David reported that the IPCC predicts we have 12 years to cut global emissions by 50 percent. What gives him hope is Greta Thunberg and the power of youth. He noted that the United States won’t be out of the Paris Accord until November 2020, and, meanwhile, the governors of 25 states and many cities are still in and observing the goals. Coal has fallen out of favor, and Murray Energy, the largest coal producer in the United States, filed for bankruptcy in 2019. Some car companies will continue to follow California’s CAFÉ (Corporate Average Fuel Economy) standards, and more than 70 percent of Americans want action on climate change. Action is needed at the national level, however, and the Sierra Club suggests that a good climate solution is one that drives large-scale change quickly, supports free market choice, is equitable and politically durable, incentivizes other countries to act and is healthy for both the planet and the economy.
Janet Yellen, former chair of the Federal Reserve, says the most efficient way to tackle climate change is to tax emissions, and a substantial number of economists agree. The idea is to “Put a price on the problem,” David explained. Citizens Climate Lobby is creating the political will to address climate with a national carbon fee and dividend. Rotarian Marshall Saunders founded the nonprofit in 2007, and the culture is friendly, respectful persuasion, which aims for cleaner air, better health and the reduction of climate harm. “Even if it’s [climate change] not true, it will create better conditions, making the environment better for everyone,” he said.
He suggested that people support carbon fee and dividend bills and the Energy Innovation and Climate Dividend Act (H.R. 763), which proposes a fee on carbon at the point of extraction to encourage market-driven innovation of clean energy technologies. It now has 76 co-sponsors. In addition, the demand from the public for more sustainable products is increasing.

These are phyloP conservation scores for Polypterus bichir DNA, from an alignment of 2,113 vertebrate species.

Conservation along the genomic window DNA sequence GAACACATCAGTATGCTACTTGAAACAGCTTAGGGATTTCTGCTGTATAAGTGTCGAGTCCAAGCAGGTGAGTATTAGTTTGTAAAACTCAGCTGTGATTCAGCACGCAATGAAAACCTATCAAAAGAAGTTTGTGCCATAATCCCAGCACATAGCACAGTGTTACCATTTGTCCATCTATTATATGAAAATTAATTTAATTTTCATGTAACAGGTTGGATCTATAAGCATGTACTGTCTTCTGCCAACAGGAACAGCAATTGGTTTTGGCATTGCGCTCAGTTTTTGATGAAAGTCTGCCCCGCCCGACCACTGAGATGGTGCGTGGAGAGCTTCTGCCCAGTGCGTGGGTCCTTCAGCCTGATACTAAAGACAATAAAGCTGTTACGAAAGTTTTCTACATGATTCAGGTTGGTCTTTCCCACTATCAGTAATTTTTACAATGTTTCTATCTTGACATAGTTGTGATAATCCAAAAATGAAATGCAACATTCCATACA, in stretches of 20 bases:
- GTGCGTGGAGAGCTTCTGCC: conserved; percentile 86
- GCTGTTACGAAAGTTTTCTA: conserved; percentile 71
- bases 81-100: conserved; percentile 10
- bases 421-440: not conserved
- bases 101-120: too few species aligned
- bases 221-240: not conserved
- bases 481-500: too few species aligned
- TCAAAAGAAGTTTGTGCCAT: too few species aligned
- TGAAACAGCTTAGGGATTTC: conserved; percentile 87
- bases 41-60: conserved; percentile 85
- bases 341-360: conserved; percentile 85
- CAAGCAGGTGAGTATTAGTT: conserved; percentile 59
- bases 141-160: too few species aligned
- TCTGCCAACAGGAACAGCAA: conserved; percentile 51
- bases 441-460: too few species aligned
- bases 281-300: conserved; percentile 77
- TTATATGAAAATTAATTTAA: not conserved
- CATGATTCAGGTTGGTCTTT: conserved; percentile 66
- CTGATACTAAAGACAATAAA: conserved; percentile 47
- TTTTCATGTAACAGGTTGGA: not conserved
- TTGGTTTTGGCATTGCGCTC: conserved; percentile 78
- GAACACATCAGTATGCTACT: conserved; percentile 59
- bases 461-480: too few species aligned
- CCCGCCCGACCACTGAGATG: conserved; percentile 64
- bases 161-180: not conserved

QUESTIONS AND ANSWERS
George Landau asked about exchanges. “You’re talking about carbon offsets,” said David, and he explained that people can purchase certificates, and they contribute to actions like planting trees and carbon farming to offset their carbon footprint.
“Is there any action to limit population?” asked David Albert. In response, David referred to Paul Hawken’s book, Drawdown, which gives 100 top solutions for drawing carbon from the atmosphere. Among them are educating women and girls and enhancing women in business around the world. Higher education equals lower birthrate, because women decide to have fewer children than their cultures expect.
David reported that Richard Muller, a scientist at UC Berkeley, was skeptical of climate change, but he and his daughter did a deep dive and looked at various factors in 2013. He became a believer, and the New York Times ran a story on his findings. (https://www.nytimes.com/2012/07/30/opinion/the-conversion-of-a-climate-change-skeptic.html). “It’s a theory that came out of the scientific community and was confirmed,” said David.